†††† Riding in Cars with Boys was promoted as a family comedy, which it is not. There are some funny parts with a deadpan James Woods getting most of the best lines but it is really a drama although, despite the subject matter including teenage pregnancy and drug abuse, it is certainly not hard edged or confrontational. Instead, this is a semi-serious, rather meandering drama with nice visuals, good production values and an interesting story to tell about patents, children and mid-1960s small town American values. The period detail is nicely done, without being overdone, and the monster gas-guzzler cars would delight any 60s car fan!
†††† Riding in Cars with Boys is presented in an aspect ratio of 1.78:1, in 1080p using the MPEG-4 AVC code.
†††† It often seems to be winter in the film, whether we are in 1961, 1966 or 1986, with snow on the ground and no leaves on the trees so the colour scheme is dull greys, browns and white, although the sky can be a brilliant blue. Elsewhere, colours are rich and natural and detail strong. Blacks and shadow detail are excellent, skin tones natural and brightness and contrast consistent.
†††† Grain is noticeable in some scenes but it is well controlled and other than a couple of small specks I did not notice any artefacts or marks.
†††† No subtitles are provided.
†††† Audio choices are English or French Dolby Digital 2.0 at 448 Kbps.
†††† The lossy audio is surround encoded although it was mostly music that was directed to the rears as, other than the wedding and a family birthday party scene, there is little by way of effects in the film. Dialogue however is clear and easy to understand.
†††† The original score is by Hans Zimmer and Heitor Pereira. This is not a recognisable Zimmer score and is not in any case used frequently in the film. This was because much of the score consists of period popular music including songs by The Everly Brothers, Neil Sedaka, Gerry & The Pacemakers, Billy Idol, Cyndi Lauper, Eurythmics, Sonny & Cher, Freddie And The Dreamers and The Supremes that come over clearly, but would have sounded better in lossless!
†††† There are no lip synchronisation issues.
|Surround Channel Use|
†††† Drew Barrymore provides a chatty, amusing and self-deprecating commentary talking about the challenges of playing the role, due both to the different ages the film covers and also to trying to think how Bev would think, ad libs, other cast members, the director, her philosophy of life, characters and plot points while she also draws on the experience of her own childhood including issues with her mother and father. An honest, moving commentary.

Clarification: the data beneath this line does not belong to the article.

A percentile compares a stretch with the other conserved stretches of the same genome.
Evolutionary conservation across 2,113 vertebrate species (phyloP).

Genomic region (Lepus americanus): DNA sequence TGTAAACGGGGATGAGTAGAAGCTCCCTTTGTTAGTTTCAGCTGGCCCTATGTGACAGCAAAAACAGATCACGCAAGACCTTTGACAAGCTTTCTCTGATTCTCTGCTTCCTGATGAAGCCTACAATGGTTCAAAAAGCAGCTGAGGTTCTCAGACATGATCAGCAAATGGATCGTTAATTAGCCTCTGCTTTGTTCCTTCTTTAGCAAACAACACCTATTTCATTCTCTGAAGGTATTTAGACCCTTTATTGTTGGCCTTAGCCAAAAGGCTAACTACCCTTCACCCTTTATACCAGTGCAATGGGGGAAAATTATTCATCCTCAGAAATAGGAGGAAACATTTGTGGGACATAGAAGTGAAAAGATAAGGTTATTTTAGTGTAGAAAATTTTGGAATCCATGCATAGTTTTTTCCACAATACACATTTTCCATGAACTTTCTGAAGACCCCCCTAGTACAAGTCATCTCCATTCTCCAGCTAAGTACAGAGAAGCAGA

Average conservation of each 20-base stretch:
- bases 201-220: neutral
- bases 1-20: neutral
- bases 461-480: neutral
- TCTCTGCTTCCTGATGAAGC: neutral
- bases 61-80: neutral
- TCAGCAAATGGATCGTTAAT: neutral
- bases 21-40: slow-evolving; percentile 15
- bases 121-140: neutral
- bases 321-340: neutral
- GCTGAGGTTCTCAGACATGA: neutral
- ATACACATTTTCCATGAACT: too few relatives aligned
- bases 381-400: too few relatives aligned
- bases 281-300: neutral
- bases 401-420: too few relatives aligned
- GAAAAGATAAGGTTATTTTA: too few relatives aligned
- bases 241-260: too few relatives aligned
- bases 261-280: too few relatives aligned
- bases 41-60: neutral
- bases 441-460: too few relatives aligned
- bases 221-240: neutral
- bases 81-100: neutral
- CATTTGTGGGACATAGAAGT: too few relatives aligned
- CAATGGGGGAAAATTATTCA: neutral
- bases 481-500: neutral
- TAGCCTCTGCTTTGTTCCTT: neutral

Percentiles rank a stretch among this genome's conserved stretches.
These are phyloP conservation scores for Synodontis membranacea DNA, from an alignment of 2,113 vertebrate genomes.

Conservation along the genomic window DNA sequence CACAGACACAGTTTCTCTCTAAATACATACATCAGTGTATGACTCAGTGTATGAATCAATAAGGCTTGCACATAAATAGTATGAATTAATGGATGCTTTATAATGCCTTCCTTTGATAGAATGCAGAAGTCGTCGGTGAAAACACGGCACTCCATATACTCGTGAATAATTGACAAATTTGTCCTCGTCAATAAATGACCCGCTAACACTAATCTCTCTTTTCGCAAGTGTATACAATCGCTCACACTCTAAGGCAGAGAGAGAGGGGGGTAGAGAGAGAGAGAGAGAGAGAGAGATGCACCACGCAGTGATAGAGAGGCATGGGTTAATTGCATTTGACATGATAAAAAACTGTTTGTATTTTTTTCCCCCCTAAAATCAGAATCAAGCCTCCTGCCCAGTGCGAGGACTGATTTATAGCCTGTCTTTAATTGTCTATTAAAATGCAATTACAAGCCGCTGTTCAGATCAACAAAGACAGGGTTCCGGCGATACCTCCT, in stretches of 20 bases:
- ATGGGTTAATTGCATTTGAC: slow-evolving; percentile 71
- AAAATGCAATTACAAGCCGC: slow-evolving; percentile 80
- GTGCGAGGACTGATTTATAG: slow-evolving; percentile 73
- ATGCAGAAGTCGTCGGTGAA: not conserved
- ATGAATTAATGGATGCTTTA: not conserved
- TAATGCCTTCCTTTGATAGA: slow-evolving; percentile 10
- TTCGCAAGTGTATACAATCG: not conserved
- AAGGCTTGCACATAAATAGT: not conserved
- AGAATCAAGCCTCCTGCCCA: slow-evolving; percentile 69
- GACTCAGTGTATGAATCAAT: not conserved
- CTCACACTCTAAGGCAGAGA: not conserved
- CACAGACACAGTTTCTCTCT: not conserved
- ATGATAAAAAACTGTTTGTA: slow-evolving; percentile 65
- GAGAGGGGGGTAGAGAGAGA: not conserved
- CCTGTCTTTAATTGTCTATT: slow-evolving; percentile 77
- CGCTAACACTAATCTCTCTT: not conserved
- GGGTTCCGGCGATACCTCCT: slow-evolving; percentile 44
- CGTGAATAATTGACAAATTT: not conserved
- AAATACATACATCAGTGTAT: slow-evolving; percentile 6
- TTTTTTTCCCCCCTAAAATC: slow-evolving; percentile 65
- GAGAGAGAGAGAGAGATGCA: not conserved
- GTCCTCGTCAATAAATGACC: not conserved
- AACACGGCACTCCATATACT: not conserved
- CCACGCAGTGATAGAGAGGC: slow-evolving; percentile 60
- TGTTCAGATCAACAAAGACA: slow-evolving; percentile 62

†††† These are all SD and run together without titles. First up are 4 featurettes totalling just over 17 minutes which could be entitled Drew Becoming Beverly, The House and Neighbourhood Set, The Period Cars and The Real Bev and Jason. After this there are some credits before what is a HBO ďBehind the ScenesĒ featurette. Running just on 22 minutes, this repeats some interviews and information that were in the shorter featurettes but adds information on the hair and make-up, aging Drew, best friends, motherhood and the book to screen process. All featurettes consist at various times of still photographs, on set and film footage and comments by director Penny Marshall, screenwriter Morgan Upton Ward, Beverly Donofrio and her son Jason Budrow, Drew Barrymore and most of the other principal cast members. Worth watching once.
NOTE: To view non-R4 releases, your equipment needs to be multi-zone compatible and usually also NTSC compatible.
†††† The only Blu-ray release of Riding in Cars with Boys listed on Amazon is this Australian Region Free release. There are DVDs around, some of which have Dolby Digital 5.1 audio, but for Blu-ray this is the only choice at the moment.
†††† Riding in Cars with Boys is obviously a film that went to the heart of those who made it, including director Penny Marshall and star Drew Barrymore. The result is a film that is well intentioned but which, rather strangely for a story of such themes, does not build much drama. The film is interesting in parts, and the visuals of snowy landscapes look great, but the parts are rather better than the whole.
†††† The video is good, the audio lossless. The extras are decent.
|DVD||Sony BDP-S580, using HDMI output|
|Display||LG 55inch HD LCD. This display device has not been calibrated. This display device is 16x9 capable. This display device has a maximum native resolution of 1080p.|
|Audio Decoder||NAD T737. This audio decoder/receiver has not been calibrated.|
|Speakers||Studio Acoustics 5.1|